The holding unit 30 can comprise an arbitrary number of chambers for holding sample vessels 10. The individual chambers are preferably dimensioned such that it is also possible to deposit conventional centrifuge tubes therein. In a particularly convenient embodiment of the holding unit 30, it is designed such that it can be inserted into commercially available centrifuges. This makes it possible to simultaneously deposit a plurality of sample vessels 10 into a centrifuge, to remove them and deposit them in the reader 20 without a further operational step.
The samples are preferably illuminated by an arrangement of one of more light emitting diodes. Alternatively, or in addition, it can be possible to have other injection possibilities for other or further light sources. By way of example, it is possible to inject external light sources, such as external lasers, via mirrors or optical fibers. Providing different injection possibilities, particularly by using standard components, makes easy and variable use of the unit 20 for different dyes and illumination requirements possible.
As an alternative to the illustrated sample holder 23, it is also possible for a number of sample holders to be provided, in particular those which are suitable for holding the previously described holders 30, with a manual or motor-driven drive conveniently being provided which permits automated sample feed and an automated sample evaluation.
The sensor 22 is preferably coupled to a digital data processing apparatus. This can be an external computer or else a microprocessor arranged in the housing 21. The data processing unit records the digital images generated by the sensor and feeds them to an evaluation process according to prescribed rules. For this purpose, suitable image processing algorithms are known to the person skilled in the art.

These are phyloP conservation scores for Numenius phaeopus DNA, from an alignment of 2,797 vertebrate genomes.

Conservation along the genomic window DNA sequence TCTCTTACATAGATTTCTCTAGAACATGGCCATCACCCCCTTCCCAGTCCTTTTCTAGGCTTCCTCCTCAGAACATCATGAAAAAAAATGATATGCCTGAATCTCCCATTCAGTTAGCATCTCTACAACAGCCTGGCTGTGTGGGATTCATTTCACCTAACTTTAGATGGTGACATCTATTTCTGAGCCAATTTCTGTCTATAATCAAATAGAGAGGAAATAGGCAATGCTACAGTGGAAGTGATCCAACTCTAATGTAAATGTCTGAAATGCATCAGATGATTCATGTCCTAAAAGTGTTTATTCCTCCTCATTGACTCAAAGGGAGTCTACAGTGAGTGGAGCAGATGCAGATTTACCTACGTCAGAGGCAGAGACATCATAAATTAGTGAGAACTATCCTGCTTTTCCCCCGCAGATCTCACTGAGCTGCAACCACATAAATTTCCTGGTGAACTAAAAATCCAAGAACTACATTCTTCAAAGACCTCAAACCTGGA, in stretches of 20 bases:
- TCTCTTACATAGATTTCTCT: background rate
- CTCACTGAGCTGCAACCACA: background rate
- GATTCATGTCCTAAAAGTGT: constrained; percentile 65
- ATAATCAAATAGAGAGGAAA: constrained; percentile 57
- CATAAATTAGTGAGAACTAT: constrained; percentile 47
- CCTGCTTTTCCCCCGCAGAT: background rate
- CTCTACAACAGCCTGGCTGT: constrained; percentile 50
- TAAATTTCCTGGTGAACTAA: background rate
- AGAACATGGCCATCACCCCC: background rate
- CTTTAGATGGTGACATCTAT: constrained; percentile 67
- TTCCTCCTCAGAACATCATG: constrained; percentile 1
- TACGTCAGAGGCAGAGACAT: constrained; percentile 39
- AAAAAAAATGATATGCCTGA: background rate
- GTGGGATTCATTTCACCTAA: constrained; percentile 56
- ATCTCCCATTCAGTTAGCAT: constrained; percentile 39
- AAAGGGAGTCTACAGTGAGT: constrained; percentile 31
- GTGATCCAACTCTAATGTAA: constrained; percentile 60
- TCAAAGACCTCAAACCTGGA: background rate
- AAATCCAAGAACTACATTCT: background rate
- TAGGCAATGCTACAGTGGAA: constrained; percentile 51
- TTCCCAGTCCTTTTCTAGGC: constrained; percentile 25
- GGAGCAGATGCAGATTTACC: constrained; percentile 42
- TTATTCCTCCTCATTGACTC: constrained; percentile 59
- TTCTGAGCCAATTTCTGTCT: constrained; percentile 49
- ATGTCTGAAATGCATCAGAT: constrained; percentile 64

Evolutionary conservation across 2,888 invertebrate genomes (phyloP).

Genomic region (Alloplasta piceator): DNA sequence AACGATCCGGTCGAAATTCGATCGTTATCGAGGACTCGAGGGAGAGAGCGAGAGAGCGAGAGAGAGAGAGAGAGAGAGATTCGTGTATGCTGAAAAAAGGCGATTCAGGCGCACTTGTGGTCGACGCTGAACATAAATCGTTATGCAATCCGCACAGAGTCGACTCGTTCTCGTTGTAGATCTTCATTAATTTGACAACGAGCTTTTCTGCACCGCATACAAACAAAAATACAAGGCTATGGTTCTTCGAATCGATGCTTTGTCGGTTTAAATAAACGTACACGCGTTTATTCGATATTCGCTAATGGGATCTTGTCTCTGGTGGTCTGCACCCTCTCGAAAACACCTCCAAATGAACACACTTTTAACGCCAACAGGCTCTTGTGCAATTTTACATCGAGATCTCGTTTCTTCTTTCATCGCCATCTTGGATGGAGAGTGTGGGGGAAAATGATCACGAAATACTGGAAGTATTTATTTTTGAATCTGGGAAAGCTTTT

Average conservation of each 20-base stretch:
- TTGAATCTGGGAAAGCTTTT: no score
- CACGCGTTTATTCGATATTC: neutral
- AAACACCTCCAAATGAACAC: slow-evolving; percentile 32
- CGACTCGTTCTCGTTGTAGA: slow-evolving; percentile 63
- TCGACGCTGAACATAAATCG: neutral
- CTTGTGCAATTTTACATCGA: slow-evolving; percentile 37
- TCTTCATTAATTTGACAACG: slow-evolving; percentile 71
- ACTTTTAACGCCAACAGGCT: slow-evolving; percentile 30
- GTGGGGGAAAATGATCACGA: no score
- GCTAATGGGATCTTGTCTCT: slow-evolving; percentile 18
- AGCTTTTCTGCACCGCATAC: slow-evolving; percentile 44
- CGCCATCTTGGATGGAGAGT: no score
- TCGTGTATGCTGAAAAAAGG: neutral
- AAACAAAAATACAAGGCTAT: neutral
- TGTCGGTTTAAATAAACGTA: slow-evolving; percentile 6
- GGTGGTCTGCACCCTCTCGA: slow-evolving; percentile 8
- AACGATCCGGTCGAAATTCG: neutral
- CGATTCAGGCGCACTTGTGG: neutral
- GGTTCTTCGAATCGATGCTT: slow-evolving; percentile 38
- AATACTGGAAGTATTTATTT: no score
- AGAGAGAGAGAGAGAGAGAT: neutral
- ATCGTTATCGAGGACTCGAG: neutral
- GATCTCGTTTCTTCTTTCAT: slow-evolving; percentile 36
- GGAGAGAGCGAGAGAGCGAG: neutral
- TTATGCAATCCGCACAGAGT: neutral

Of course, the embodiments discussed in the specific description and illustrated in the figures only constitute advantageous exemplary embodiments of the present invention. The person skilled in the art is provided with a broad spectrum of variation possibilities. In particular the concrete embodiment of the sample vessel holder or its holder unit 30, the selection of the sample vessels to be used and the image processing algorithms to be used, along with the particular sensor technique can be adapted to the requirements of the individual case by the person skilled in the art.
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|U.S. Classification||382/141, 382/285, 382/294|
|International Classification||G06K9/36, G06K9/32, G06K9/00|
|Cooperative Classification||G01N21/0303, G01N2021/0367|
|Nov 7, 2008||AS||Assignment|
Owner name: SARTORIUS STEDIM BIOTECH GMBH, GERMANY
Free format text: ASSIGNMENT OF ASSIGNORS INTEREST;ASSIGNORS:BAUMFALK, REINHARD;REIF, OSCAR-WERNER;WURM, FLORIAN;AND OTHERS;REEL/FRAME:021853/0647
Effective date: 20081016
|Jul 15, 2015||FPAY||Fee payment|
Year of fee payment: 4